The bees have been busy and so have we. Gerard Van Duinen of La Tabú (The Hague) graciously let us use his Tango music.
Posts Tagged ‘California Poppy pollination’
Posted in Bee Video, Bee-loving flowers, Bumblebees, Butterflies, Crab spider, Macro bee video, Music video, Warre Hive, Wasps, tagged African Blue Basil, Bee Speckled dahlia, Bees in squash blossom, Bees on hypericum, Bees on Walker's Low, Bombus vosnesenskii, California Poppy pollination, crab spider, Gazania, Gerard Van Duinen, German Wasp, Greenworks garden cultivator, Honeycomb, La Tabú, Methley Plums, Mignon dahlia, Nepeta, Phacelia, Pole beans, Red Poppy bee, Salvia Nemarosa, Swallowtail butterfly, Verbascum, Vespula Germanica, Warré Bee hive, Winter lettuce on August 27, 2016| 7 Comments »
Posted in Bee to Flower relationship, Bee Video, Bee-loving flowers, Log hives, Music video, Videos, tagged A Busy Bee Song, bee and allium, bees and Camassia quamash, bees and Cotoneaster, bees and fennel, Bees and Hidcote Hypericum, bees and kale flowers, bees and Limnathis Douglasii, Bees and Meadowfoam, Bees and New Zealand Cabbage blossoms, bees and Phacelia, bees and Sedum, Bees and St. John's Wort, Bees and Twister poppy, bees on gorse, Bees pollinating poppies, California Poppy pollination, Carved log hive, Chuck Barrett, Flowering cherry tree with bees, Honeybee video, log hive, natural swarm, Sunflowers and bees, vertical log hive, waggle dance on March 14, 2015| 11 Comments »
Inspired by my bee stories, my ninety-one year old father-in-law took pen in hand and wrote “A Busy Bee Song.” Setting the words to a simple tune he composed, he hoped to inspire children to learn about and respect the honeybees.
He asked Judy Rhodes, a local singer in his home town of Phoenix, Arizona, to sing his song. Judy performs with a small group, “Up the Road and Around the Bend,” who sing for folks in retirement homes around the Phoenix area. He copyrighted his words and music to make it officially his own.
Chuck Barrett is truly an inspiration. He leads an exercise group three days a week at his local YW. His enthusiasm is contagious and people join in, some in wheelchairs, some with walkers with bingo in the next room as his fierce competition.
I set videos and photos of my bees to Chuck’s song, and we hope you will enjoy our efforts to bring awareness to the honeybees story.
Posted in Hives, Log hives, Natural Beekeeping, tagged ANAP (as natural as possible, beekeeping, bees on Oregon Coast, Blackberry pollination, California Poppy pollination, dandelion pollination, Deformed Wing virus video, Log hive wood carving, Log hives, macro nature video, natural beekeeping, St. John's Wort pollination, Verticle log hive, wood carving on August 11, 2013| 4 Comments »
After it threw six swarms, I wondered if Bee Beard had anything left. Yes, there were bees but was there a laying queen? Then in the beginning of April, I started watching in horror as drones were being tossed out of the entrance. Drones with reddish colored eyes and ‘chewed up’ wings. I checked the bee literature and learned that I was looking at a good example of “Deformed Wing Virus,” thought to be caused by the dreaded varroa mite.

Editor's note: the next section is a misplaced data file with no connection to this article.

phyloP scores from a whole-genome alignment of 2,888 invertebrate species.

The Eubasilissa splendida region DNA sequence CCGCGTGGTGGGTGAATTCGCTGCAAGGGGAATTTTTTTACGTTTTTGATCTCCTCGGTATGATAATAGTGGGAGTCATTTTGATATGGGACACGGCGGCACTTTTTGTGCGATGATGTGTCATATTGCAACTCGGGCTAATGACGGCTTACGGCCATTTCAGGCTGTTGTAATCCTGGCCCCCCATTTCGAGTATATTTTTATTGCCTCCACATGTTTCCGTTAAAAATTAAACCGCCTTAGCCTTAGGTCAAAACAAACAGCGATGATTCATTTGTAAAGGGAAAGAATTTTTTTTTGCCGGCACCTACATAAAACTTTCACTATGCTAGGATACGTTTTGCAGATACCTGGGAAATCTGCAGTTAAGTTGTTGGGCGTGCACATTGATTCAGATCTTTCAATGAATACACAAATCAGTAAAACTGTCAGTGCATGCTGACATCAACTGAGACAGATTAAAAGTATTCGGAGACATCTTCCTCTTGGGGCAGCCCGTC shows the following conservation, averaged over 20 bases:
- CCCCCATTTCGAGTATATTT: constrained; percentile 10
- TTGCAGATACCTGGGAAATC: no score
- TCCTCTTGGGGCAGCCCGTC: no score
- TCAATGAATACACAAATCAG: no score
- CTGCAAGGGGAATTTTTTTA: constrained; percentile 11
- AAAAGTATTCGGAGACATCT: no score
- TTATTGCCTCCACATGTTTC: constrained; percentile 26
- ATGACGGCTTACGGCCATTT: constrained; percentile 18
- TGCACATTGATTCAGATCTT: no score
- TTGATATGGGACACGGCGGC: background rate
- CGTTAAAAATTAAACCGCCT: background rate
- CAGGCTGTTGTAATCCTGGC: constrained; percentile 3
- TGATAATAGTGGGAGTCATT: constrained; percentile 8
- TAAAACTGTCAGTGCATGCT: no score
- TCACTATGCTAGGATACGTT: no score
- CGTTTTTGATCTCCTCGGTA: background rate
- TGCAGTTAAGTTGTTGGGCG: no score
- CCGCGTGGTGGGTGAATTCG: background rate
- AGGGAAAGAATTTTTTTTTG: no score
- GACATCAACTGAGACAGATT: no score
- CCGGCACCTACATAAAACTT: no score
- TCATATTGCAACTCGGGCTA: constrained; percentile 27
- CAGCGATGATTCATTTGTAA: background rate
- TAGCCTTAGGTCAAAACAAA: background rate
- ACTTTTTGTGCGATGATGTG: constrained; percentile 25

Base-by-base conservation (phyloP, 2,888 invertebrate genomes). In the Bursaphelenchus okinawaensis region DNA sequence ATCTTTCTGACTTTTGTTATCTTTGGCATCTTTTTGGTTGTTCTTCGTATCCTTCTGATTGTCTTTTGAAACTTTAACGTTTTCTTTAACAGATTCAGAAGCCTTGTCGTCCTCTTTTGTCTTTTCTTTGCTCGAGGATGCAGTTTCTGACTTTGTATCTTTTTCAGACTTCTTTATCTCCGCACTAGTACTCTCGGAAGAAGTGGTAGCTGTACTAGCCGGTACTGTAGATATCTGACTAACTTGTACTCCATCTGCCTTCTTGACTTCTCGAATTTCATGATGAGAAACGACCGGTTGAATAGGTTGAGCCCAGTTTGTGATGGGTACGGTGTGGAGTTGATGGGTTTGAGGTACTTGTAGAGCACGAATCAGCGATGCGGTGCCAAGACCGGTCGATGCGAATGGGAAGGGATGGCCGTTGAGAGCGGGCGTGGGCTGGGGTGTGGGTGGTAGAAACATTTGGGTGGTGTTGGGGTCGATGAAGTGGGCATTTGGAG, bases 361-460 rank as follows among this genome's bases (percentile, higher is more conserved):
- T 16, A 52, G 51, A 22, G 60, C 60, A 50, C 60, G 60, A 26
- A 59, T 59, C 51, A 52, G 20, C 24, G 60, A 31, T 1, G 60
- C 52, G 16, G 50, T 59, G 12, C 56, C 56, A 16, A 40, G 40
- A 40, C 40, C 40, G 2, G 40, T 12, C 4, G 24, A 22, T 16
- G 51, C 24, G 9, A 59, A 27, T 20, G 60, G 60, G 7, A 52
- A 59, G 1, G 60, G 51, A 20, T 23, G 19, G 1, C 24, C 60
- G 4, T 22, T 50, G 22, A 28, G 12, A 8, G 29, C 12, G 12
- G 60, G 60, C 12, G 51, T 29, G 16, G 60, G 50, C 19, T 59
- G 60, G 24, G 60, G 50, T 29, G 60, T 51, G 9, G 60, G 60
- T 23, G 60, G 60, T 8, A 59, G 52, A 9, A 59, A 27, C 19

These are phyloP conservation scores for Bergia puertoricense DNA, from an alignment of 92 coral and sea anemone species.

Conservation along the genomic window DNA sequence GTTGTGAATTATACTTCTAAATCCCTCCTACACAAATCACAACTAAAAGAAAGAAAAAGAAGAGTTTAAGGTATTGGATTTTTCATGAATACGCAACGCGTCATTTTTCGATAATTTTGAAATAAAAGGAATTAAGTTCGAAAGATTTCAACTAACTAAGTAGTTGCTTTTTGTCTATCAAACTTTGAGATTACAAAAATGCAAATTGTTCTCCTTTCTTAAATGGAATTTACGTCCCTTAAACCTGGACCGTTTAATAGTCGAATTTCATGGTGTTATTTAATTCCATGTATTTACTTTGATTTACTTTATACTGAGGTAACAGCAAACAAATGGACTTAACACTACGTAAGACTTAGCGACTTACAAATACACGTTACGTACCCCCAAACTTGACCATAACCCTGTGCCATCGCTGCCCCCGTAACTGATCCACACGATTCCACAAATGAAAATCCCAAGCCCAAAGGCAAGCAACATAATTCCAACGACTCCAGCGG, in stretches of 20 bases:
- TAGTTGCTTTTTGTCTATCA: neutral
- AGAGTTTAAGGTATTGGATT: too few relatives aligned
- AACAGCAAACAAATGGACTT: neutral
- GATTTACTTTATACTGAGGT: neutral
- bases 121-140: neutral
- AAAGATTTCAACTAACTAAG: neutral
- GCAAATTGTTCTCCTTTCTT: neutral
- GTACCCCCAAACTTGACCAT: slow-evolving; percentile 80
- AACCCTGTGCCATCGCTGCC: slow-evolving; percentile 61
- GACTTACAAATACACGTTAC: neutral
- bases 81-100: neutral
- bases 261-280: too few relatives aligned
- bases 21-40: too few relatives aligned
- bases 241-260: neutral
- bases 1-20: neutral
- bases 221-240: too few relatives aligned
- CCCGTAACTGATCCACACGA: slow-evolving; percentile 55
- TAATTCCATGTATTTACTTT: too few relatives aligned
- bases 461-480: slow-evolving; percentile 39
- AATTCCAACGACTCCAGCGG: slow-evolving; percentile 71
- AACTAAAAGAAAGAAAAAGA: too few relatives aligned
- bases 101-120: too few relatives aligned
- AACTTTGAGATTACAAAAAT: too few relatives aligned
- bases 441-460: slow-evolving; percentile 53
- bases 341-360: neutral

It started in the beginning of April and continued through the end of the month. Then came Drone Awareness Month. I thought for sure, this would be the end of the hive because I had a “laying worker.”
You can notice these bees because of their eyes. The tops of their eyes meet in the middle. Also drones are big. In the video you’ll notice how much bigger they are then the worker bees. I wasn’t worried about their size however, I was worried there was no queen. For this many drones in one place, it meant (to me) only one thing…a laying worker. If there’s no fertilized queen (possibly because of all the swarms) then sometimes a worker bee will start to lay. If you inspect the combs, you’ll see the eggs laid on the side of the cell or multiple eggs in an individual cell…the sign of a laying worker (or more than one) Workers are not fertile and can only lay drones. If they are only laying drones, the colony will die out, because drones don’t work. Since I didn’t want to open the hive and intervene, I was going have to sweat it out.
Bee Beard Log Hive is an experiment in what happens with no intervention. I don’t medicate, miticide, or treat the bees with anything. That includes essential oils and powdered sugar. I don’t take any honey. These bees came from a myrtlewood tree last June. They’ve never even been smoked. We grow many bee-loving flowers, but I know that bees also go elsewhere for foraging. Is it possible the Varroa mite and deformed wing virus are still around? Of course…but as long as the bees can adapt, that’s as much as anyone can want. I guess I’ll know more by next spring, but right now they look good.